Federal, Housing Market, Regulation

Witnesses testify before Senate Banking Committee on housing finance reform

170px-Seal_of_the_United_States_Senate.svgThe Senate Banking Committee heard testimony from six witnesses on Tuesday during its hearing on housing finance reform.

Eric Stein, the senior vice president of the Center for Responsible Lending, said lawmakers could pursue one of two policy options: examine ways to structure a reformed finance system and the impact of the structures and a recommendation that underwriting criteria not be the hinge upon which the bill is based, Mortgage News Daily reports.

Rohit Gupta, the president of Genworth Financial’s U.S. Mortgage Insurance said the size of the down payment is irrelevant when looking at loan performance, adding that there is, however, a responsible way to offer combined loan-to-value loans by ensuring proper underwriting standards.

Larry Platt, an attorney at K&L Gates, said the Housing Reform and Taxpayer Protection Act, addresses mortgage servicing by creating the Federal Mortgage Insurance Company, which would set servicing standards for residential mortgage loans, and by creating a securitization agreement with uniform servicing standards, according to Mortgage News Daily.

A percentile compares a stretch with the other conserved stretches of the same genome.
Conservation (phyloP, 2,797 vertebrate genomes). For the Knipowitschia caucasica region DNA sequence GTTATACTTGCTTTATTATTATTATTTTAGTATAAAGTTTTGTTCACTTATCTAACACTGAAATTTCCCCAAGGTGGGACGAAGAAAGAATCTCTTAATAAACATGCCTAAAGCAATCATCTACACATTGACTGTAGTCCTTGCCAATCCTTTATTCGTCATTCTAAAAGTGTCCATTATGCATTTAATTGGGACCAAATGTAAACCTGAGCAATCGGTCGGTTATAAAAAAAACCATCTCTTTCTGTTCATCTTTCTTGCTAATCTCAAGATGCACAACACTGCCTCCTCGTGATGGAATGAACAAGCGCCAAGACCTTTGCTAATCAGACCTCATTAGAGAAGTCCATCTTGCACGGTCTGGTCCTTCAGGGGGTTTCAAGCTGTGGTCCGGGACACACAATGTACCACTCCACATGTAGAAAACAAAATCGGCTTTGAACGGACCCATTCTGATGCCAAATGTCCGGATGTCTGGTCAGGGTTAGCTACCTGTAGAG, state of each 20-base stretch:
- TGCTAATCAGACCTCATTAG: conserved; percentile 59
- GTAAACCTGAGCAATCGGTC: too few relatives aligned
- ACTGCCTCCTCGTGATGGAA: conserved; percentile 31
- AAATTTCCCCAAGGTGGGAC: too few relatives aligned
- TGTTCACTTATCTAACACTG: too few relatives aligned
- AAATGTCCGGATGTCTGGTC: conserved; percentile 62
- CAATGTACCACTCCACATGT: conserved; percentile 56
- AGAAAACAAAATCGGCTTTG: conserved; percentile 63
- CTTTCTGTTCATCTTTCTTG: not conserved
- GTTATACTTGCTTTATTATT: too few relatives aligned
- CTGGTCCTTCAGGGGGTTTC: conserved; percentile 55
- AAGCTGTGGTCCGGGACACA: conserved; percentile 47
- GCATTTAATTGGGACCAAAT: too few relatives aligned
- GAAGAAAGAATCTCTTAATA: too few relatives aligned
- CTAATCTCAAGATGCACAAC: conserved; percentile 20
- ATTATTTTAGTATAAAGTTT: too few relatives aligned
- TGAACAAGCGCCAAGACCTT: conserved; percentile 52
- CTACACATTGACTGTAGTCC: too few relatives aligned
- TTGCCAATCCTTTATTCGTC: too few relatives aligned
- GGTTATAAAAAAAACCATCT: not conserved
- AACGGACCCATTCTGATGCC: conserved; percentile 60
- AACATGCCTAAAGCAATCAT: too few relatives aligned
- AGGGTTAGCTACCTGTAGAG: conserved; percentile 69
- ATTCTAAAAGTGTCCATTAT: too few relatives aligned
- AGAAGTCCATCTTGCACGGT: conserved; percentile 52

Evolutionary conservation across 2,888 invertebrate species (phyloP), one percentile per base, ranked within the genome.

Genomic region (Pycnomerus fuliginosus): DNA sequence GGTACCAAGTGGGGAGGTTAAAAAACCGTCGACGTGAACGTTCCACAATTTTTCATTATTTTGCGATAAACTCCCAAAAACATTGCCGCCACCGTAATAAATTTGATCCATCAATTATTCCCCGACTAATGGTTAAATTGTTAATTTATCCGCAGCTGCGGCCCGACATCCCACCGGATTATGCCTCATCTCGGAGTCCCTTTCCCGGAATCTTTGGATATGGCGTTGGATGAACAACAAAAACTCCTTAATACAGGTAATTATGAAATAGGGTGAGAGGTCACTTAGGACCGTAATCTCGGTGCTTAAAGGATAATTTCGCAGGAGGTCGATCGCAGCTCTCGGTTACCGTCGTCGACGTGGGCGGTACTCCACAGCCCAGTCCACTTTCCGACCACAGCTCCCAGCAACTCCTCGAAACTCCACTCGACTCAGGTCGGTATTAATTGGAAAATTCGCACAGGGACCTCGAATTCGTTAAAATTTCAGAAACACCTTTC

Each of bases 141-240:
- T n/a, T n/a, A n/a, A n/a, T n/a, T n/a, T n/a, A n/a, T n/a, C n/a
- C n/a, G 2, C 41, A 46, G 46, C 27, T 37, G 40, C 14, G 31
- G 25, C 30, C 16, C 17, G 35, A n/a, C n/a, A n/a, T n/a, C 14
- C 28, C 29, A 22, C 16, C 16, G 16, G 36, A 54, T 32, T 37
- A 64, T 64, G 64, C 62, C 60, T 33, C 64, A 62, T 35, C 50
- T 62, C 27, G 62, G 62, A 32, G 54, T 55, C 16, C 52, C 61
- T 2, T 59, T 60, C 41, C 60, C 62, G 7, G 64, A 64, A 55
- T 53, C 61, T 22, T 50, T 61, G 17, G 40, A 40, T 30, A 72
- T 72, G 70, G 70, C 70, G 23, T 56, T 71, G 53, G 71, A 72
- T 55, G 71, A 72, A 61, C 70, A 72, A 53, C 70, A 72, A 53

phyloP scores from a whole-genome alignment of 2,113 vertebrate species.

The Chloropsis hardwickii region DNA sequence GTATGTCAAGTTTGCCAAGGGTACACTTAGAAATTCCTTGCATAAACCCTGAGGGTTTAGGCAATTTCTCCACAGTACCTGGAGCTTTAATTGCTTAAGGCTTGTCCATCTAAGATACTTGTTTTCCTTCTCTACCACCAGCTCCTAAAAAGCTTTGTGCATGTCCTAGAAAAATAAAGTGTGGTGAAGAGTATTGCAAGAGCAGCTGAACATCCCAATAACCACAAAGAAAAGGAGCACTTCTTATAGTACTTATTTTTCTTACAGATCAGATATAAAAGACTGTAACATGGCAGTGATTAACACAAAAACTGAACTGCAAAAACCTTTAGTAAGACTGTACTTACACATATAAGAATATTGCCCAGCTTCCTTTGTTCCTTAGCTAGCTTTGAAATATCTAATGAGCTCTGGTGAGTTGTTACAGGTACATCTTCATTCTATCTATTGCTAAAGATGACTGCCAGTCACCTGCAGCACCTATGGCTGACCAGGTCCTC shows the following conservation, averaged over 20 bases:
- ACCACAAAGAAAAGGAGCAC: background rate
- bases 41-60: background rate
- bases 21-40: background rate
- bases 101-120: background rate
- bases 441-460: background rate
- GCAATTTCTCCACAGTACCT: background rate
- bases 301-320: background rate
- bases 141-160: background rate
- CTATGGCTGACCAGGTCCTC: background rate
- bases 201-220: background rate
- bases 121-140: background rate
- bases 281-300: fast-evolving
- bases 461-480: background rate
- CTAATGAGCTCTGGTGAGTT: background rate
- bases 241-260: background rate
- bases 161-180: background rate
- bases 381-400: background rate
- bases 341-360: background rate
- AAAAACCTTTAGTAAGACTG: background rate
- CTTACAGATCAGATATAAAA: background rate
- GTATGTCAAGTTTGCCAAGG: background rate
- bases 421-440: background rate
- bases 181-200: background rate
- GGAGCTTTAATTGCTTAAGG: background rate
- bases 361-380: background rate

Alys Cohen, the staff attorney at the National Consumer Law Center, said, however, that housing finance reforms should include improvements to existing rules, adding that the CFPB has issued a number of requirements for servicers but has not mandated loan modifications consistent with investor interests.

Additionally, Lautaro Diaz, the vice president of housing and community development at the National Council of La Raza, noted that minorities were not served well in the time leading up to the financial crisis and that they were steered towards subprime affiliates or they were not courted at all, Mortgage News Daily reports.

“As we’ve learned in recent hearings, current reform proposals do not fully address important topics, such as multifamily, PLS, and as we will explore today, making sure a new system will function better for consumers purchasing homes,” Senate Banking Committee Chairman Tim Johnson (D-S.D.) said. “Any bill moving forward must seriously consider these issues.”

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